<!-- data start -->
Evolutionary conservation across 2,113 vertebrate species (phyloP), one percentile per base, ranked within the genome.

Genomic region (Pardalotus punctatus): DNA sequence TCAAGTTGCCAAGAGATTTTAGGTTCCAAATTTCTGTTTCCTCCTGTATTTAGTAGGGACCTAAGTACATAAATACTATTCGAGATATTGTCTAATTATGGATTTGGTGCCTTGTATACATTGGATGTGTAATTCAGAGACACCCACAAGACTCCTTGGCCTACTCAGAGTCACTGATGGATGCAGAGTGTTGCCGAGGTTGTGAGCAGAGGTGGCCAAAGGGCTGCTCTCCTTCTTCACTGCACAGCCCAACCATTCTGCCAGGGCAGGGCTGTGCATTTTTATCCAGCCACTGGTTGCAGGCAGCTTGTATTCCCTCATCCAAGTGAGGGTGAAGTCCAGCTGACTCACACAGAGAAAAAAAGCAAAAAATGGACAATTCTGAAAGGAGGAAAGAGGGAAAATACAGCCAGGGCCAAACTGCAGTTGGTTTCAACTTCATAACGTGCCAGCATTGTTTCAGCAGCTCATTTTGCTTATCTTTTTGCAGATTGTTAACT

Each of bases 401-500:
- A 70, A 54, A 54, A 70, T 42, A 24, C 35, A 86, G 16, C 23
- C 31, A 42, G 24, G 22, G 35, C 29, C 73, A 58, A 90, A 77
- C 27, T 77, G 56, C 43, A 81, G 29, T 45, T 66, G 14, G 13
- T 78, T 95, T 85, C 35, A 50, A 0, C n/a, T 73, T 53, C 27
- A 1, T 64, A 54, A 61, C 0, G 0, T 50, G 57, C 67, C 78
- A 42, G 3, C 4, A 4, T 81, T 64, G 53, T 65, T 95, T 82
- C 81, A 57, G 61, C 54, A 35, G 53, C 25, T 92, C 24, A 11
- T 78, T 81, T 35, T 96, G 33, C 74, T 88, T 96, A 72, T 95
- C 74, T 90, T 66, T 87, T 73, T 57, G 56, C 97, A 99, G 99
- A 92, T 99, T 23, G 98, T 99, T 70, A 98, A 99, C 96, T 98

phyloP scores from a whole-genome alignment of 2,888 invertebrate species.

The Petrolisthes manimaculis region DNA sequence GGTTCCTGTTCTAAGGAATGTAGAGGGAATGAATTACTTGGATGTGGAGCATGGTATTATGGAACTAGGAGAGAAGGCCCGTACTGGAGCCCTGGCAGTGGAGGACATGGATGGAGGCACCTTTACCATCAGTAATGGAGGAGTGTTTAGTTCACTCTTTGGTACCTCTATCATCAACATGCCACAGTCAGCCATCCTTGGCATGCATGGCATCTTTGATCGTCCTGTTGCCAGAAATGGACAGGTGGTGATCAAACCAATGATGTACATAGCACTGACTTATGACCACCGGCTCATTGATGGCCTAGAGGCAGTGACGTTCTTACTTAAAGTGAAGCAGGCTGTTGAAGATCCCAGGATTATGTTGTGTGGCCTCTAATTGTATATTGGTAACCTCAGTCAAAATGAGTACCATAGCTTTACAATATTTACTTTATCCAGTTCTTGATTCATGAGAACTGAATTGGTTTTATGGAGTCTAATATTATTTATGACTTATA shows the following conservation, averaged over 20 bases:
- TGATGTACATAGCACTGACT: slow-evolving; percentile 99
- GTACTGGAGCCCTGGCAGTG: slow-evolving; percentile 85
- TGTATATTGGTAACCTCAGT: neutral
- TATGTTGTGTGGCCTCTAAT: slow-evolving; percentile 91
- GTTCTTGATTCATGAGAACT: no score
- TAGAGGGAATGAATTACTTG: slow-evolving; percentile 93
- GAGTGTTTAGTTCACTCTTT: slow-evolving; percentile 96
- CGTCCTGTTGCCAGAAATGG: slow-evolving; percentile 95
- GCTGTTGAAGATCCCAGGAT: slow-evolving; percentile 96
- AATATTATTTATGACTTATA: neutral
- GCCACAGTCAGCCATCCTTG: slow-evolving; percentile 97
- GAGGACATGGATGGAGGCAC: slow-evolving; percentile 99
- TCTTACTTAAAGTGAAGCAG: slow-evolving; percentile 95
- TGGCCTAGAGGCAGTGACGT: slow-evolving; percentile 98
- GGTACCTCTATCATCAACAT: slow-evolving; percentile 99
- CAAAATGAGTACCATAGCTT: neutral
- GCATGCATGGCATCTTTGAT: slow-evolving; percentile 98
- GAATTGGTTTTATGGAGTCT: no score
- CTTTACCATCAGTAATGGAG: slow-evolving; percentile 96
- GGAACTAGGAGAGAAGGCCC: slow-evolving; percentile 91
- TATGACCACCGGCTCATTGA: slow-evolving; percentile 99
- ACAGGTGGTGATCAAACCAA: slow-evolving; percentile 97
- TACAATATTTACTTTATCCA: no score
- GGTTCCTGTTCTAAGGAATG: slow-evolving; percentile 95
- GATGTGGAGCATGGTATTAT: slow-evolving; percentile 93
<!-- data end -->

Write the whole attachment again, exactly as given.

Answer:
Evolutionary conservation across 2,113 vertebrate species (phyloP), one percentile per base, ranked within the genome.

Genomic region (Pardalotus punctatus): DNA sequence TCAAGTTGCCAAGAGATTTTAGGTTCCAAATTTCTGTTTCCTCCTGTATTTAGTAGGGACCTAAGTACATAAATACTATTCGAGATATTGTCTAATTATGGATTTGGTGCCTTGTATACATTGGATGTGTAATTCAGAGACACCCACAAGACTCCTTGGCCTACTCAGAGTCACTGATGGATGCAGAGTGTTGCCGAGGTTGTGAGCAGAGGTGGCCAAAGGGCTGCTCTCCTTCTTCACTGCACAGCCCAACCATTCTGCCAGGGCAGGGCTGTGCATTTTTATCCAGCCACTGGTTGCAGGCAGCTTGTATTCCCTCATCCAAGTGAGGGTGAAGTCCAGCTGACTCACACAGAGAAAAAAAGCAAAAAATGGACAATTCTGAAAGGAGGAAAGAGGGAAAATACAGCCAGGGCCAAACTGCAGTTGGTTTCAACTTCATAACGTGCCAGCATTGTTTCAGCAGCTCATTTTGCTTATCTTTTTGCAGATTGTTAACT

Each of bases 401-500:
- A 70, A 54, A 54, A 70, T 42, A 24, C 35, A 86, G 16, C 23
- C 31, A 42, G 24, G 22, G 35, C 29, C 73, A 58, A 90, A 77
- C 27, T 77, G 56, C 43, A 81, G 29, T 45, T 66, G 14, G 13
- T 78, T 95, T 85, C 35, A 50, A 0, C n/a, T 73, T 53, C 27
- A 1, T 64, A 54, A 61, C 0, G 0, T 50, G 57, C 67, C 78
- A 42, G 3, C 4, A 4, T 81, T 64, G 53, T 65, T 95, T 82
- C 81, A 57, G 61, C 54, A 35, G 53, C 25, T 92, C 24, A 11
- T 78, T 81, T 35, T 96, G 33, C 74, T 88, T 96, A 72, T 95
- C 74, T 90, T 66, T 87, T 73, T 57, G 56, C 97, A 99, G 99
- A 92, T 99, T 23, G 98, T 99, T 70, A 98, A 99, C 96, T 98

phyloP scores from a whole-genome alignment of 2,888 invertebrate species.

The Petrolisthes manimaculis region DNA sequence GGTTCCTGTTCTAAGGAATGTAGAGGGAATGAATTACTTGGATGTGGAGCATGGTATTATGGAACTAGGAGAGAAGGCCCGTACTGGAGCCCTGGCAGTGGAGGACATGGATGGAGGCACCTTTACCATCAGTAATGGAGGAGTGTTTAGTTCACTCTTTGGTACCTCTATCATCAACATGCCACAGTCAGCCATCCTTGGCATGCATGGCATCTTTGATCGTCCTGTTGCCAGAAATGGACAGGTGGTGATCAAACCAATGATGTACATAGCACTGACTTATGACCACCGGCTCATTGATGGCCTAGAGGCAGTGACGTTCTTACTTAAAGTGAAGCAGGCTGTTGAAGATCCCAGGATTATGTTGTGTGGCCTCTAATTGTATATTGGTAACCTCAGTCAAAATGAGTACCATAGCTTTACAATATTTACTTTATCCAGTTCTTGATTCATGAGAACTGAATTGGTTTTATGGAGTCTAATATTATTTATGACTTATA shows the following conservation, averaged over 20 bases:
- TGATGTACATAGCACTGACT: slow-evolving; percentile 99
- GTACTGGAGCCCTGGCAGTG: slow-evolving; percentile 85
- TGTATATTGGTAACCTCAGT: neutral
- TATGTTGTGTGGCCTCTAAT: slow-evolving; percentile 91
- GTTCTTGATTCATGAGAACT: no score
- TAGAGGGAATGAATTACTTG: slow-evolving; percentile 93
- GAGTGTTTAGTTCACTCTTT: slow-evolving; percentile 96
- CGTCCTGTTGCCAGAAATGG: slow-evolving; percentile 95
- GCTGTTGAAGATCCCAGGAT: slow-evolving; percentile 96
- AATATTATTTATGACTTATA: neutral
- GCCACAGTCAGCCATCCTTG: slow-evolving; percentile 97
- GAGGACATGGATGGAGGCAC: slow-evolving; percentile 99
- TCTTACTTAAAGTGAAGCAG: slow-evolving; percentile 95
- TGGCCTAGAGGCAGTGACGT: slow-evolving; percentile 98
- GGTACCTCTATCATCAACAT: slow-evolving; percentile 99
- CAAAATGAGTACCATAGCTT: neutral
- GCATGCATGGCATCTTTGAT: slow-evolving; percentile 98
- GAATTGGTTTTATGGAGTCT: no score
- CTTTACCATCAGTAATGGAG: slow-evolving; percentile 96
- GGAACTAGGAGAGAAGGCCC: slow-evolving; percentile 91
- TATGACCACCGGCTCATTGA: slow-evolving; percentile 99
- ACAGGTGGTGATCAAACCAA: slow-evolving; percentile 97
- TACAATATTTACTTTATCCA: no score
- GGTTCCTGTTCTAAGGAATG: slow-evolving; percentile 95
- GATGTGGAGCATGGTATTAT: slow-evolving; percentile 93